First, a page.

Also you brought up something important about not loading pictures directing to the website, please tell the person who administers this website that they need to increase the size limit to be able to load pictures, I can't even load a picture taken with a cell phone because it exceeds the file size.
Again I appreciate your sincerity and most importantly your expertise, and I truly wished I could dedicated 100% of time learning and building Japanese gardens, but at this time it's my hobby.
:D... (shrug) Caferacer -- with regard to the picture size as attachments, please contact Don, the President and Admin.. better yet, offer a donation of 500 gigs or 1T of space when you contact him. Then we might be able to offer a larger attachment size...
I asked about the thought behind your garden as a common courtesy and practical means of understanding what you were trying to communicate, as to be a Japanese garden, the space needs to communicate something. If there is no thought/process or communication involved, then it is not a Japanese garden.
With respect to this, I offered simple examples of rules so that you might see that your garden would be a Japanese garden if it followed a simple common everyday logical rule: that of gravity.
Your pagoda is in a river, and your junipers are in a turbulent water vortex.
Having read this in your space, I hope that you can understand why I would ask why you did this -- as not applying this 'simple universal rule of gravity' does not make sense in the everyday world... everyone else seems to already know that stone sinks in water.
where I was going with this question was that you would have a unique and intriguing -Japanese garden- if you moved a pagoda, changed the gravel pattern and redid the 'vortex'...
:. as time progresses, maintenance becomes onerous, that pagoda gets in the way every time you rake, and you lose some of your contentedness, perhaps begin to give a hoot, may I suggest that you ask about gravel patterns and options for your design, as, another common rule is that gardens are continuously refined.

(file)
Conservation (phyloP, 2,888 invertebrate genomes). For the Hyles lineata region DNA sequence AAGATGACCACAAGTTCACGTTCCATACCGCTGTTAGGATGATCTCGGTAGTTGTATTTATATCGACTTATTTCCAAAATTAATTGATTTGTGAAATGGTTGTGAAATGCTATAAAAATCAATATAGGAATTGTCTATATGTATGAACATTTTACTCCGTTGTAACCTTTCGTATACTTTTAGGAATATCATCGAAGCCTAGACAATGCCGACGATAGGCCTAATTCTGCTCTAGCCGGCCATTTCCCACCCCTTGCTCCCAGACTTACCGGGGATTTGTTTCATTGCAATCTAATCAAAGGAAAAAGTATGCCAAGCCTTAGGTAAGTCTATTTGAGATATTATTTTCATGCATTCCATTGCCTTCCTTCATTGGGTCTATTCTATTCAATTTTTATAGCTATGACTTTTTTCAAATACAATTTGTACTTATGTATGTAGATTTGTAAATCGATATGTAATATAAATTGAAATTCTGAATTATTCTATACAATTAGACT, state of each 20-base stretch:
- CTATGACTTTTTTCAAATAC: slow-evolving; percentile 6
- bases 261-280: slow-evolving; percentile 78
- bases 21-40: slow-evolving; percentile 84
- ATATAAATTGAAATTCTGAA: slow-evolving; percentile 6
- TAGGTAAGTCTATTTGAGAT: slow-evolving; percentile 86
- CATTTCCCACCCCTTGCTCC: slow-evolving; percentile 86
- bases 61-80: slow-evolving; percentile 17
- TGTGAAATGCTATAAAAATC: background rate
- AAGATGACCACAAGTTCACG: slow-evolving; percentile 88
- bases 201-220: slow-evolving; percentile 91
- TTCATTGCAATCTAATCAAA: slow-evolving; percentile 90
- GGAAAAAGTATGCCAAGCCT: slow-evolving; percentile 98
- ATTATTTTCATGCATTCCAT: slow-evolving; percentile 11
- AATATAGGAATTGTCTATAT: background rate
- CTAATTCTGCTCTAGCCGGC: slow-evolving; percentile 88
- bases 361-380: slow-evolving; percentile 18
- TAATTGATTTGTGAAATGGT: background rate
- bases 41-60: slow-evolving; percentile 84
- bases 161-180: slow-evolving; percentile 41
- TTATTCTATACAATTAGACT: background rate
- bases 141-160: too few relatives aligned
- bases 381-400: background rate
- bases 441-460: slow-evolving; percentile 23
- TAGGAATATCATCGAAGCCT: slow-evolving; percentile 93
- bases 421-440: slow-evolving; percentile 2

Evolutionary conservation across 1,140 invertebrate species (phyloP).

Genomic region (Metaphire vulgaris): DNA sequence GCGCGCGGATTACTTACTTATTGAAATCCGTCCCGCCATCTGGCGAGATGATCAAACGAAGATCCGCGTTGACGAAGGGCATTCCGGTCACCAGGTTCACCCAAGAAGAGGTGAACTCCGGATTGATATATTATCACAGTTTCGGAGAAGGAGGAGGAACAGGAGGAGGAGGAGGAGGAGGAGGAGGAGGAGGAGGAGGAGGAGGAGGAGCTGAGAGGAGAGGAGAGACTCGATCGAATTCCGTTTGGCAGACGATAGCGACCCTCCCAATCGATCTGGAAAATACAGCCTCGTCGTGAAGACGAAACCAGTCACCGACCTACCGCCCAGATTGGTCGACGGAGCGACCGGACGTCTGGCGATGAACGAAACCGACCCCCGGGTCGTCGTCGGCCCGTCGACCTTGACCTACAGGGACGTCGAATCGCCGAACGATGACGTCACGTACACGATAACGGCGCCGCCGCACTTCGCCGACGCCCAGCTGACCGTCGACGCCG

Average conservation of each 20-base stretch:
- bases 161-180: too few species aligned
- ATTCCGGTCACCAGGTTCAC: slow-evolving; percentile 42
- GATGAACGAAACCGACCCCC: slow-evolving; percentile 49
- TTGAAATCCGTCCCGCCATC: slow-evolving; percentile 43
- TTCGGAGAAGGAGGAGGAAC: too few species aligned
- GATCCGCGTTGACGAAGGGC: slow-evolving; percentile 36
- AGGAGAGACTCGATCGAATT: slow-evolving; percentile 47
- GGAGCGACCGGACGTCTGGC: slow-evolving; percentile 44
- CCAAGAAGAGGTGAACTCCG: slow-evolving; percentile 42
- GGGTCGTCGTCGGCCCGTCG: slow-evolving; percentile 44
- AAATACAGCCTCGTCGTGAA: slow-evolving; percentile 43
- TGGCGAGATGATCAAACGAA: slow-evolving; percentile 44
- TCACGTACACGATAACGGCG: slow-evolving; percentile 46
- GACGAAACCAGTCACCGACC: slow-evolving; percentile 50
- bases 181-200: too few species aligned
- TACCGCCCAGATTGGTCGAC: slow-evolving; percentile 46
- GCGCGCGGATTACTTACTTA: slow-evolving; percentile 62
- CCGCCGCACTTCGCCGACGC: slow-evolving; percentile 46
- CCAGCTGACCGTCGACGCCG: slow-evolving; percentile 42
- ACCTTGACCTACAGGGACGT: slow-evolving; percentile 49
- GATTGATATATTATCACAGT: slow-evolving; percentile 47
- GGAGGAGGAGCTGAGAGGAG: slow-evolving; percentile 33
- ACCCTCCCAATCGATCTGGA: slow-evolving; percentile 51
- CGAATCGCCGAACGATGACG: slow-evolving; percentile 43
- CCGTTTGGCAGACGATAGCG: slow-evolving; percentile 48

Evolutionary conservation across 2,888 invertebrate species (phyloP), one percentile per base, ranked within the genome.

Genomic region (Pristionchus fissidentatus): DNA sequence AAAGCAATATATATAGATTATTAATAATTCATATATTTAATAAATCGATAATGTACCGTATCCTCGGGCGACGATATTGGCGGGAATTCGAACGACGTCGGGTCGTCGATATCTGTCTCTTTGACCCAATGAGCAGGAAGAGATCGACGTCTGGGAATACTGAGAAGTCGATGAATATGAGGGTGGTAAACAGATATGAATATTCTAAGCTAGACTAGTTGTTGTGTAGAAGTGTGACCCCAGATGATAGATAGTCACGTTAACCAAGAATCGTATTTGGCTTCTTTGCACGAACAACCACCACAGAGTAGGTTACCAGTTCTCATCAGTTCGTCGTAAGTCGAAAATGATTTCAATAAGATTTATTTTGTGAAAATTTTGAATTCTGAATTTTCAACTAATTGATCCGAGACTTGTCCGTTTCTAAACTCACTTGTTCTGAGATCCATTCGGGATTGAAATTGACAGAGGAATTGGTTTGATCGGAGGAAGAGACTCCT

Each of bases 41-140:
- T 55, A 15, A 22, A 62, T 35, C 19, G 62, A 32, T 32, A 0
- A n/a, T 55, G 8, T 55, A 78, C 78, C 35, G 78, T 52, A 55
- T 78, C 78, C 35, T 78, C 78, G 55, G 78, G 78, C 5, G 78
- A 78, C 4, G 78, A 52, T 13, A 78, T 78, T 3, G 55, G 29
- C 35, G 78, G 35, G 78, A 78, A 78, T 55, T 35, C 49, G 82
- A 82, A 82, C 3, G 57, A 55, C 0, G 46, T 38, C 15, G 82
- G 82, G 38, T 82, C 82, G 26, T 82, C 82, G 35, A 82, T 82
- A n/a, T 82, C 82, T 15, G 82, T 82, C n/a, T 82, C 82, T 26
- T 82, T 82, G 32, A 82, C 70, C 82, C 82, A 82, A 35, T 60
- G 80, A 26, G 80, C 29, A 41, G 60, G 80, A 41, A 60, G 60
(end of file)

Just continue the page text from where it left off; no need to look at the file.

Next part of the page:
I have increased the size of allowed photo twice before - now is 600 x 600 and 256K each. I have also increased the attachment database to 4 times its original size due to outgrowing the space. Last i checked we had more than 12000 posts. Not that that is a bad thing! Anyway, sorry that there is a limit but our resources do have limits.
JGO takes a lot of work and time. We survive solely from donations - and we dont get much of that either - a few hundred a year and most of that is out of our own pockets. While we very much welcome requests and suggestions, please have patience and understand that we are doing what we can to help further Japanese Gardening.
Also, in the case where someone wishes to share lots of pics of a garden visit or special project, we do provide gallery space as well.
Hope this helps explain why we have limits and i hope you continue to enjoy and learn from the forum.
Very nice. Congratulations! What was the raking sand you used? I liked the texture.
Marco you should be proud, your garden tells me you like unusually shaped plants and you do not want to cut the grass!!!
Smile, you are happy and you did it your way. Keep learning though, because as your interest in Japanese Gardening grows you will find the small changes you make in your garden will only enhance the love of your space.
Cheers back at you,